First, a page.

2001: A Space Odyssey is so not a movie that was made for modern audiences. It’s long and the pace moves dreadfully slow. The first 20-or-so minutes show tribes of monkeys and it takes more than an hour to meet the man who is presumably the main character in the film. There are drawn out scenes of sweeping landscapes and dialogue is limited. It’s just so abstract – the kind of film that comes nowhere close to even setting one foot inside the box that is the blockbuster, the kind of film that really forces you to think.
While I shuffled around in my seat, the woman sitting next to me hung onto every moment of the film, cheering when one of the monkeys began using bones as tools, gasping in surprise when a mysterious black box appeared for the second time in the film and coming near to tears at the film’s conclusion.
She laughed at a lot of the subtle moments in the film. Her laugh was so sincere, ringing with pure gaiety. She was absorbed by this movie with such intensity as if she was in the presence of a lover whose every touch sent shock waves through her body.
During intermission she told me 2001: A Space Odyssey is her favorite movie of all time.
After the credits stopped rolling she turned to me and said with earnest and fervent passion, “did you love it?”
I didn’t love it.
While I most certainly respect its genius and the impact it had on cinema, I didn’t enjoy the process of watching it. I found it to be, frankly, weird as hell, tedious and at times uncomfortable to watch. And I didn’t get the ending.
But I loved being there. I loved watching this movie next to someone who loved it so tenderly, surrounded by a theater of people who really cared about what they were seeing, knowing how important it is to view this film, not on a tiny computer, but on the big screen.
I love Los Angeles.
I spend most of my time here, like everyone else – working. But in the down time LA has so much to offer – the beach, great museums, trails for hiking, cultural diversity, history, a hot food scene (brunch is the best), fun bars, and – the movies.
And I love movies.
I’ve frequented the Aero Theater and some other LA staples over the past year. During Awards season special screenings pop up around the city that are often followed by a Q&A session with cast and crew. I had the privilege to attend quite a few of these this year and I, like the woman I sat next to this weekend, hung onto every word uttered by these master story tellers, writers like Barry Jenkins of Moonlight and Allison Schroder of Hidden Figures.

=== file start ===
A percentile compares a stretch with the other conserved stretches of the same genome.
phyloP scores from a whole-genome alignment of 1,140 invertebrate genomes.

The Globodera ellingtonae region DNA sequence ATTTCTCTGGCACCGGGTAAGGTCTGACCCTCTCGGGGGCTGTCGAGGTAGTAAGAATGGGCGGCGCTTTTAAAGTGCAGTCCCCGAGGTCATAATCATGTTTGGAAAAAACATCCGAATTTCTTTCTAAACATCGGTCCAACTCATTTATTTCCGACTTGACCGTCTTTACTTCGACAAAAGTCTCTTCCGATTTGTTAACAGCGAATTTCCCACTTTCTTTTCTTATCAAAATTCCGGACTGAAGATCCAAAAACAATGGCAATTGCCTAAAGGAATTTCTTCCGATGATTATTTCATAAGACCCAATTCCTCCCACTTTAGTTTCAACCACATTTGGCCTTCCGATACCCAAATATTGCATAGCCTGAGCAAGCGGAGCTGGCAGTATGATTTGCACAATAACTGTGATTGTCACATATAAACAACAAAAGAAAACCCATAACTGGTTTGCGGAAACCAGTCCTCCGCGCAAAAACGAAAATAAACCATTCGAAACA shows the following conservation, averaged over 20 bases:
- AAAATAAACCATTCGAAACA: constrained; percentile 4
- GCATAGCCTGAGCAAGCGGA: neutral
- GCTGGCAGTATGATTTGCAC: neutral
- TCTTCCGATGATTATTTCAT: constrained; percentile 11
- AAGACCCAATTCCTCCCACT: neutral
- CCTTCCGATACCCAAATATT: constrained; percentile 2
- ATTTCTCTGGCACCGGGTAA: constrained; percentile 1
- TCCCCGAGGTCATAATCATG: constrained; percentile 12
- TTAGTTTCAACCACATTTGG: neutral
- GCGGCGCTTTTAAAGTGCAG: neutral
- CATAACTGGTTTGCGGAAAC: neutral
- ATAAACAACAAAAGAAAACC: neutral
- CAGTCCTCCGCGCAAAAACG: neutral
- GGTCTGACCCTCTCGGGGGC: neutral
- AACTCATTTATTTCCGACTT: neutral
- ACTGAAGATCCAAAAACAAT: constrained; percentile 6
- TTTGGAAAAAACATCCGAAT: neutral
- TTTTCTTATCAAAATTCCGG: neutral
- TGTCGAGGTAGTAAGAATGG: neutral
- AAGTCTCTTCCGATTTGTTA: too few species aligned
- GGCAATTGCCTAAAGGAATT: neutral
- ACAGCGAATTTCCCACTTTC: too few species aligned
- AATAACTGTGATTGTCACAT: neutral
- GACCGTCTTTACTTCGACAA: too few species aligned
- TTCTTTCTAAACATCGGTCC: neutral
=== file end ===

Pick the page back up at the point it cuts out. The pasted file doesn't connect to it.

“She let her pencil take her everywhere she needed to go,” said Octavia Spencer following Hidden Figures on the silent power of Katherine Johnson, a woman who developed math to send astronauts to space.
Perhaps no movie experience will ever top the SAG screening of La La Land I attended. The emotion that poured from an audience of actors all striving for the same dream filled the theater with the force of a great tsunami. When Ryan Gosling and Emma Stone came out after the film to address the audience, their words in person couldn’t match the feeling they brought out on screen.
What I love most about LA is the air of optimism that permeates the city.
I think the nature of this optimism summed up perfectly in the lyrics to “Another Day of Sun” from La La Land.
Climb these hills
I’m reaching for the heights
And chasing all the lights that shine
And when they let you down
You’ll get up off the ground
‘Cause morning rolls around
And its another day of sun
This optimism is grounded in reality – it’s not a question of if life will let you down, but when. Yet LA is a city of dreamers and in this city anything is possible, so dreamers need not stop dreaming. There’s no such thing as one single shot. Failure is not absolute. We can keep striving for our dreams again tomorrow.
What I dream about most is stories; that those whispers, those sacred and savage beasts wrestling inside me will find the strength to claw themselves out, land on paper, and step into the sun.
As I celebrate my year anniversary of moving to LA, I feel grateful to be surrounded by people who are passionate about all types of things, many just as passionate as I am about stories. (I also feel extremely grateful to be living in the same city as my brother Sean who inspires me just as much).
Not everything has turned out here like I thought it would when I moved from Costa Rica. The cost of living is through the roof, traffic is atrocious and life here moves so fast sometimes it feels like it will break you.
But I’ve finally found a place I don’t want to leave. I love LA, and I’ve been told that if you love the city it will love you back.
When the lights came on after 2001: A Space Odyssey ended I exited the theater and walked out onto Montana Avenue.
“Everything changes on the big screen,” I overheard as I passed a small group of movie-goers huddled outside, animatedly discussing what they had just seen.
I followed a man and his pre-teen son down Montana for five blocks – no, I wasn’t stalking them, I was just walking to my car. They turned left on 11th and I kept going straight, I promise.
Their conversation was so real, a dissection of the film approached with the same intellectual curiosity one might find amongst researchers at a Genetics lab in Boston or programmers in Mountain View.
As I approached my car I passed Fox Laundry, the Laundromat where I used to wash my clothes during the brief stint when I thought I could afford to live in Santa Monica. The Laundromat is frequented by a homeless woman named Mimi. She’s become such an institution that someone made a movie about her. The poster hangs inside and you can see it through the window as you pass.
These things happen in LA. So do parking tickets… so don’t blame me if you’ve been reading a few sponsored posts on here lately.